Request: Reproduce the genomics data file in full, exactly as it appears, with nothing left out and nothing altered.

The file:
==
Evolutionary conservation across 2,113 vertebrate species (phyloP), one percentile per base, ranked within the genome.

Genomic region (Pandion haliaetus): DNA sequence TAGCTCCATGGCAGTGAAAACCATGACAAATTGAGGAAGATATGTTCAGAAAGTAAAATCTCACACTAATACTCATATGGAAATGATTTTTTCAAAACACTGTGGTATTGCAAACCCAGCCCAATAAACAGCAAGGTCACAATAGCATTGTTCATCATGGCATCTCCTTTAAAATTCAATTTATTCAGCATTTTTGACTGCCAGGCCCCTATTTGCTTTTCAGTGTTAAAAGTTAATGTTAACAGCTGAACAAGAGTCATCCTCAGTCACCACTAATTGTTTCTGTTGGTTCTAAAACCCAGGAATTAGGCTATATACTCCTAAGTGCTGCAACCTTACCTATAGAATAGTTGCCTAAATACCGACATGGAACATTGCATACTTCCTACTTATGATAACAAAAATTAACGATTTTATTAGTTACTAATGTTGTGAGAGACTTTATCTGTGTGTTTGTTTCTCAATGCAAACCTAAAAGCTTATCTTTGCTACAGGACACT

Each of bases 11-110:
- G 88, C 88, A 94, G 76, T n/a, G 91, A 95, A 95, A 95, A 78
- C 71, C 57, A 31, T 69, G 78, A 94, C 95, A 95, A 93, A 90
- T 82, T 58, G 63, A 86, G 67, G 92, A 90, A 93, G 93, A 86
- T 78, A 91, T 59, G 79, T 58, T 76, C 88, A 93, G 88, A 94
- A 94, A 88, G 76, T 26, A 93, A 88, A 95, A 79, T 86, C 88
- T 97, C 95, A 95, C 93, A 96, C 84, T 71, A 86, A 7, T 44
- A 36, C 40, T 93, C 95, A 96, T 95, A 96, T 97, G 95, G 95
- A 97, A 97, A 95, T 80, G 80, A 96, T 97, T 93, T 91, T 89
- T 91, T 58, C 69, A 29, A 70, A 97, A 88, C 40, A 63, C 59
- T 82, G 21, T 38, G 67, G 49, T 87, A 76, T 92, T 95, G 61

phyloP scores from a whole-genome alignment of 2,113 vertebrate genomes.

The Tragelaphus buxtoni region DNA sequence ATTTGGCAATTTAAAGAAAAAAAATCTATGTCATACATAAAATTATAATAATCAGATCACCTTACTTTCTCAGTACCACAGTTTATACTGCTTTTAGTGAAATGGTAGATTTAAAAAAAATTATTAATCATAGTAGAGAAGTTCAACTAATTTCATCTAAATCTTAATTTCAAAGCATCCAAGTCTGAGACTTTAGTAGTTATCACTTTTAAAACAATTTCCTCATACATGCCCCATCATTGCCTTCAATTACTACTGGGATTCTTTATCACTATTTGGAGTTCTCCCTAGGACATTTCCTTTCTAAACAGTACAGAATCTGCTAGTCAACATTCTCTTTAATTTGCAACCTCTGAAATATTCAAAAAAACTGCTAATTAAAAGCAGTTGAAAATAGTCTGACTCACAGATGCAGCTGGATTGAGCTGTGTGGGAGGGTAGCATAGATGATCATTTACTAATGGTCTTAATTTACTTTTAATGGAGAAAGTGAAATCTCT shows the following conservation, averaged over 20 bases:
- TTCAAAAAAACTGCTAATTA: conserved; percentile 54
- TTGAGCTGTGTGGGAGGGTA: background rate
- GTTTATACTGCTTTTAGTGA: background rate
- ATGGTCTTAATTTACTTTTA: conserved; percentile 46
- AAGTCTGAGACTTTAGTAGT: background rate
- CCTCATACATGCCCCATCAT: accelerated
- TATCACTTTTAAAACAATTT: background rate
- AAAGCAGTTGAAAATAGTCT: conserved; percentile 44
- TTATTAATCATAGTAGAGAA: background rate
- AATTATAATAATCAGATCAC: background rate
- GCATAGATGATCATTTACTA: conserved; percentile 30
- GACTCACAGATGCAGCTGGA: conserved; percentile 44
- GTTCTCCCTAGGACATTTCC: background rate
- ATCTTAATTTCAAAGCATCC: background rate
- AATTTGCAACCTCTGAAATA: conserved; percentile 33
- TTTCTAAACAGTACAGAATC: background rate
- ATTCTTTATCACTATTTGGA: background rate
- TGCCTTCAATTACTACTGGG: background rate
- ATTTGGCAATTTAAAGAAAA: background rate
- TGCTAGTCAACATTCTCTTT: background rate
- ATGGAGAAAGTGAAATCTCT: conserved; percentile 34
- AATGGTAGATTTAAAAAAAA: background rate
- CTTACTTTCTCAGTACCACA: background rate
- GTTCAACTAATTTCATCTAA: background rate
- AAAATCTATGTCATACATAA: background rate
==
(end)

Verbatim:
Evolutionary conservation across 2,113 vertebrate species (phyloP), one percentile per base, ranked within the genome.

Genomic region (Pandion haliaetus): DNA sequence TAGCTCCATGGCAGTGAAAACCATGACAAATTGAGGAAGATATGTTCAGAAAGTAAAATCTCACACTAATACTCATATGGAAATGATTTTTTCAAAACACTGTGGTATTGCAAACCCAGCCCAATAAACAGCAAGGTCACAATAGCATTGTTCATCATGGCATCTCCTTTAAAATTCAATTTATTCAGCATTTTTGACTGCCAGGCCCCTATTTGCTTTTCAGTGTTAAAAGTTAATGTTAACAGCTGAACAAGAGTCATCCTCAGTCACCACTAATTGTTTCTGTTGGTTCTAAAACCCAGGAATTAGGCTATATACTCCTAAGTGCTGCAACCTTACCTATAGAATAGTTGCCTAAATACCGACATGGAACATTGCATACTTCCTACTTATGATAACAAAAATTAACGATTTTATTAGTTACTAATGTTGTGAGAGACTTTATCTGTGTGTTTGTTTCTCAATGCAAACCTAAAAGCTTATCTTTGCTACAGGACACT

Each of bases 11-110:
- G 88, C 88, A 94, G 76, T n/a, G 91, A 95, A 95, A 95, A 78
- C 71, C 57, A 31, T 69, G 78, A 94, C 95, A 95, A 93, A 90
- T 82, T 58, G 63, A 86, G 67, G 92, A 90, A 93, G 93, A 86
- T 78, A 91, T 59, G 79, T 58, T 76, C 88, A 93, G 88, A 94
- A 94, A 88, G 76, T 26, A 93, A 88, A 95, A 79, T 86, C 88
- T 97, C 95, A 95, C 93, A 96, C 84, T 71, A 86, A 7, T 44
- A 36, C 40, T 93, C 95, A 96, T 95, A 96, T 97, G 95, G 95
- A 97, A 97, A 95, T 80, G 80, A 96, T 97, T 93, T 91, T 89
- T 91, T 58, C 69, A 29, A 70, A 97, A 88, C 40, A 63, C 59
- T 82, G 21, T 38, G 67, G 49, T 87, A 76, T 92, T 95, G 61

phyloP scores from a whole-genome alignment of 2,113 vertebrate genomes.

The Tragelaphus buxtoni region DNA sequence ATTTGGCAATTTAAAGAAAAAAAATCTATGTCATACATAAAATTATAATAATCAGATCACCTTACTTTCTCAGTACCACAGTTTATACTGCTTTTAGTGAAATGGTAGATTTAAAAAAAATTATTAATCATAGTAGAGAAGTTCAACTAATTTCATCTAAATCTTAATTTCAAAGCATCCAAGTCTGAGACTTTAGTAGTTATCACTTTTAAAACAATTTCCTCATACATGCCCCATCATTGCCTTCAATTACTACTGGGATTCTTTATCACTATTTGGAGTTCTCCCTAGGACATTTCCTTTCTAAACAGTACAGAATCTGCTAGTCAACATTCTCTTTAATTTGCAACCTCTGAAATATTCAAAAAAACTGCTAATTAAAAGCAGTTGAAAATAGTCTGACTCACAGATGCAGCTGGATTGAGCTGTGTGGGAGGGTAGCATAGATGATCATTTACTAATGGTCTTAATTTACTTTTAATGGAGAAAGTGAAATCTCT shows the following conservation, averaged over 20 bases:
- TTCAAAAAAACTGCTAATTA: conserved; percentile 54
- TTGAGCTGTGTGGGAGGGTA: background rate
- GTTTATACTGCTTTTAGTGA: background rate
- ATGGTCTTAATTTACTTTTA: conserved; percentile 46
- AAGTCTGAGACTTTAGTAGT: background rate
- CCTCATACATGCCCCATCAT: accelerated
- TATCACTTTTAAAACAATTT: background rate
- AAAGCAGTTGAAAATAGTCT: conserved; percentile 44
- TTATTAATCATAGTAGAGAA: background rate
- AATTATAATAATCAGATCAC: background rate
- GCATAGATGATCATTTACTA: conserved; percentile 30
- GACTCACAGATGCAGCTGGA: conserved; percentile 44
- GTTCTCCCTAGGACATTTCC: background rate
- ATCTTAATTTCAAAGCATCC: background rate
- AATTTGCAACCTCTGAAATA: conserved; percentile 33
- TTTCTAAACAGTACAGAATC: background rate
- ATTCTTTATCACTATTTGGA: background rate
- TGCCTTCAATTACTACTGGG: background rate
- ATTTGGCAATTTAAAGAAAA: background rate
- TGCTAGTCAACATTCTCTTT: background rate
- ATGGAGAAAGTGAAATCTCT: conserved; percentile 34
- AATGGTAGATTTAAAAAAAA: background rate
- CTTACTTTCTCAGTACCACA: background rate
- GTTCAACTAATTTCATCTAA: background rate
- AAAATCTATGTCATACATAA: background rate